Businesses fund foundation to improve bike safety

Photograph by Carter Caldwell A painted white bike is propped where Chesterman was struck on the 300 block of Nord Avenue.
Photograph by Carter Caldwell
A painted white bike is propped where Chesterman was struck on the 300 block of Nord Avenue.

Chico State students know pedicab driver Mike Griffith as the fun-loving biker who blasts upbeat music while giving rides. But he also has a giving heart.

Griffith, known as “Mike G,” organized a three-day fundraising event from Thursday to Saturday in memory of Kristina Chesterman, a Chico State nursing student who died after a hit-and-run while riding her bike the night of Sept. 22.

“I gave a ride to Kristina on my pedicab the night before she passed away,” Griffith said. “She was an amazing person and her story really touched me.”

Griffith planned the event for a month and gathered support from 69 downtown businesses.

On Saturday, various organizations set up booths in City Plaza to bring awareness to bike safety and remembering Chesterman. The event also raised money for The Kristina Chesterman Foundation and Doctors Without Borders, an organization Chesterman was passionate about.

Funds from the foundation will also be used for a nursing scholarship which will be awarded  in Chesterman’s name next spring.

“My heart goes out to her whole family,” Griffith said. “I know what happens when someone gets taken away and how heartbreaking it is for everyone who knew them.”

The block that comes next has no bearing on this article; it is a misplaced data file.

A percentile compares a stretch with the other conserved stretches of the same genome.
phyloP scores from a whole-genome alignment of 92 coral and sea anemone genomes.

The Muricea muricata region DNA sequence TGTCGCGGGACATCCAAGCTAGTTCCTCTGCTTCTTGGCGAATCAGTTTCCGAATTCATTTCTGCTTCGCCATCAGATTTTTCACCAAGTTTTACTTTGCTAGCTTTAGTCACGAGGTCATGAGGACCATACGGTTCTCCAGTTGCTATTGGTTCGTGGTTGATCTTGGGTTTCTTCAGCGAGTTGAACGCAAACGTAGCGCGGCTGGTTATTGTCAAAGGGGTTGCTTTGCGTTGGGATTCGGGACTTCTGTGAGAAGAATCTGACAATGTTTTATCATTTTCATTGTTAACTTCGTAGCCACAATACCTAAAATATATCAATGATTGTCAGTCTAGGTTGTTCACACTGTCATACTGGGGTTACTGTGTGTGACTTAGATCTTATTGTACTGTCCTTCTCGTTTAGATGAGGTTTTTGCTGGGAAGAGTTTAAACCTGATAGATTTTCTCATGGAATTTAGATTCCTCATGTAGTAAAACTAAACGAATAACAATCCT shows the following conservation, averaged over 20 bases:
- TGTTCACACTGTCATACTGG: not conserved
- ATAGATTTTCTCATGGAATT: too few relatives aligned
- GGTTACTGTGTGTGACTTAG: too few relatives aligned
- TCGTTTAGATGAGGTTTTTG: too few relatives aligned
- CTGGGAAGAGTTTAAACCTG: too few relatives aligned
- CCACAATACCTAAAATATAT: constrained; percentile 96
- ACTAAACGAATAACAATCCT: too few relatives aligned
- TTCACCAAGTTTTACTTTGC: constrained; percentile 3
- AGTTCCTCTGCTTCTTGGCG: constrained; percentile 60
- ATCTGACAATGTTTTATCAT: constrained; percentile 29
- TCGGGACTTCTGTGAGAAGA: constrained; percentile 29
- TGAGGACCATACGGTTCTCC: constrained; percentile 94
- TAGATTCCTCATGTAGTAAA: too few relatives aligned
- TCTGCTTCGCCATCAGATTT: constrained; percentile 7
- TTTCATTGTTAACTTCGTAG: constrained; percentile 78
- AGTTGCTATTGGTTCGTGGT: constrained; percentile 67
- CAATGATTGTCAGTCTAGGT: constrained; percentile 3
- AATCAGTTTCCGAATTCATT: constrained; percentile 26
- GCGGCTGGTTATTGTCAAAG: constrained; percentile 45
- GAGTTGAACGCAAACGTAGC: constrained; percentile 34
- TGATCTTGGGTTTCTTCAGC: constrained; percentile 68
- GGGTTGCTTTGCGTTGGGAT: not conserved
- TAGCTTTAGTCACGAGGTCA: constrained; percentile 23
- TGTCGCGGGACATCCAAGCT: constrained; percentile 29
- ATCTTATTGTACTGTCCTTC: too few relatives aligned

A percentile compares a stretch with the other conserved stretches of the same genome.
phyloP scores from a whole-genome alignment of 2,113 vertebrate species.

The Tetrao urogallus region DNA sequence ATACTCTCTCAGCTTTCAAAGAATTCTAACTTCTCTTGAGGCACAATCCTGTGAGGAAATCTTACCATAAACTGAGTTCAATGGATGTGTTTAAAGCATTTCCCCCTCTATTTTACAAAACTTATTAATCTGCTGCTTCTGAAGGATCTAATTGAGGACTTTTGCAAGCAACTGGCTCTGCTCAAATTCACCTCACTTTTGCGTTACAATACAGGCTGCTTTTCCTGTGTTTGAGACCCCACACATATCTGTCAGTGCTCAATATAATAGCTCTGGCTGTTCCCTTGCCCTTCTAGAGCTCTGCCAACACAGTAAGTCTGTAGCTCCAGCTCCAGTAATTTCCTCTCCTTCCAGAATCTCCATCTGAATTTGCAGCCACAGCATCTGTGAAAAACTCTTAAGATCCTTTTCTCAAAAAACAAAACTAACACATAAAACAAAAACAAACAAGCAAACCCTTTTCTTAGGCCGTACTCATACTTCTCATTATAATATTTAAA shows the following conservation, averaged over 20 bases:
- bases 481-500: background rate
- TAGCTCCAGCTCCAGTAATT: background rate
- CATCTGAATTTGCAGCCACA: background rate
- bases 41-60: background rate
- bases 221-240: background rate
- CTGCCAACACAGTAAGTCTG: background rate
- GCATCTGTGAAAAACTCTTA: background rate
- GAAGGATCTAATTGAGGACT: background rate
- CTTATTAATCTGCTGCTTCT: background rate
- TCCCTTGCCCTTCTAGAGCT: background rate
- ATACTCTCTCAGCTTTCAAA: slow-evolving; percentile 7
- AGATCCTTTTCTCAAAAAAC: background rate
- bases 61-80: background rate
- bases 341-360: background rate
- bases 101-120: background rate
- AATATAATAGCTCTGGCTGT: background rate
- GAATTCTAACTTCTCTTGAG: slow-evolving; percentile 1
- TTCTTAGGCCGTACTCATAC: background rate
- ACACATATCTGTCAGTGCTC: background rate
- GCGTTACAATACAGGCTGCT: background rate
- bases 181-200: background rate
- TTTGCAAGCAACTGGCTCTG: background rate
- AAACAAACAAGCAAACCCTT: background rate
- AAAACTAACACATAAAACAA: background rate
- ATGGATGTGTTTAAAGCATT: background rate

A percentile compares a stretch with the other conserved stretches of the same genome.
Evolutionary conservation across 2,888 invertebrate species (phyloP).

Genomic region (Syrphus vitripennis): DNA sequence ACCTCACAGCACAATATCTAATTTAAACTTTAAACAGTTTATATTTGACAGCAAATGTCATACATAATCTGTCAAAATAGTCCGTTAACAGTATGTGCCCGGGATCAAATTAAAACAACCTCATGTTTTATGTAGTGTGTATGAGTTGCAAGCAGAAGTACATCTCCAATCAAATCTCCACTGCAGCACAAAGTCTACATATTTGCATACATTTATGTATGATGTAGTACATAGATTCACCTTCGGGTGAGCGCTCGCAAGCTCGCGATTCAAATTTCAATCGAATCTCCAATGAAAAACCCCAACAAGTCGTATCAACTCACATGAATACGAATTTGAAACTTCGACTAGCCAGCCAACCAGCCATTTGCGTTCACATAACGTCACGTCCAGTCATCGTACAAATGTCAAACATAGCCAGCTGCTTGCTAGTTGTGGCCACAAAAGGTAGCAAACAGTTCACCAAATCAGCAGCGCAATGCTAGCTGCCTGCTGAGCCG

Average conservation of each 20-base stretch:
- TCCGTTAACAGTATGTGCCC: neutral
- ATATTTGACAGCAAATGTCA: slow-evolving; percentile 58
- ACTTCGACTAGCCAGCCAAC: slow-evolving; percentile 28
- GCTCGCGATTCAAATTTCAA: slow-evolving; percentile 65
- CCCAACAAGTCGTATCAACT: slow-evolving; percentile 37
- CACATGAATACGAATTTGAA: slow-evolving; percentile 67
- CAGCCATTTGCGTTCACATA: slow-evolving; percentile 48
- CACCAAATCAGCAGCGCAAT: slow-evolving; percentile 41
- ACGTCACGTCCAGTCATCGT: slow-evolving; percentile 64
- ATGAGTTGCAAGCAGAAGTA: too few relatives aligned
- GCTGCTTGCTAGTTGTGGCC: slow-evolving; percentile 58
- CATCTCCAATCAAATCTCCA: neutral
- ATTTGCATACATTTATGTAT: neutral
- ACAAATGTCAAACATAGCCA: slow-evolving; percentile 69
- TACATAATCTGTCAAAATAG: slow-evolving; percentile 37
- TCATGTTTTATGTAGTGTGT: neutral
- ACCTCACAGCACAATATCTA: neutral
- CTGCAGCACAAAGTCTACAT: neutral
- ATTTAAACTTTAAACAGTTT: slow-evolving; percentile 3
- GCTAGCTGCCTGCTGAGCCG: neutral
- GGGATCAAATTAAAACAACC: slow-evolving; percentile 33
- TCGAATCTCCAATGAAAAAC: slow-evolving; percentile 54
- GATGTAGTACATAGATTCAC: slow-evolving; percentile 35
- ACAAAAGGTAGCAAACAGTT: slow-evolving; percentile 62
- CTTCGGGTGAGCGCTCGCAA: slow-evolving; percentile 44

Chesterman’s family was at the event and were grateful for Griffith’s efforts, said Dave Chesterman, Kristina Chesterman’s father.

“It’s really great of Mike G to put this on,” Dave Chesterman said. “It’s making a difference in the community and if this awareness saves one person, it’s worth it.”

Dave Chesterman stressed the importance of bike safety and hopes to start taking action on improving street conditions for bikers.

“We would like to do a number of things, such as fixing dangerous spots with public funding, like the bridge she was killed on and fixing poorly lit areas,” he said. “Students need to be careful on bikes, but drunk driving is really the problem,” he said.

Although the Chesterman family doesn’t yet have the bike Kristina Chesterman was riding the night of the incident, Dave Chesterman said he would like the item to be placed somewhere on campus in Kristina’s honor.

“It would be nice to put it somewhere students can see as a reminder to be safe while remembering Kristina,” he said.

Butte County flight paramedic Kira Simon ran a booth at the event enforcing responsible drinking. The booth had a large sign that said “don’t drink and drive.”

“I want students to be responsible, watch out for their friends and make good decisions,” Simon said. “You could make a bad decision that changes the rest of your life. Don’t do things you will regret.”

Kristina Chesterman’s mother, Sandra Chesterman, said her daughter is still helping others even after her death.

“Kristina just wanted to make a difference in the world, and she is, through the awareness her story is bringing to others,” she said.


Kayla Smith can be reached at [email protected] or @Kayla_Smith1013 on Twitter.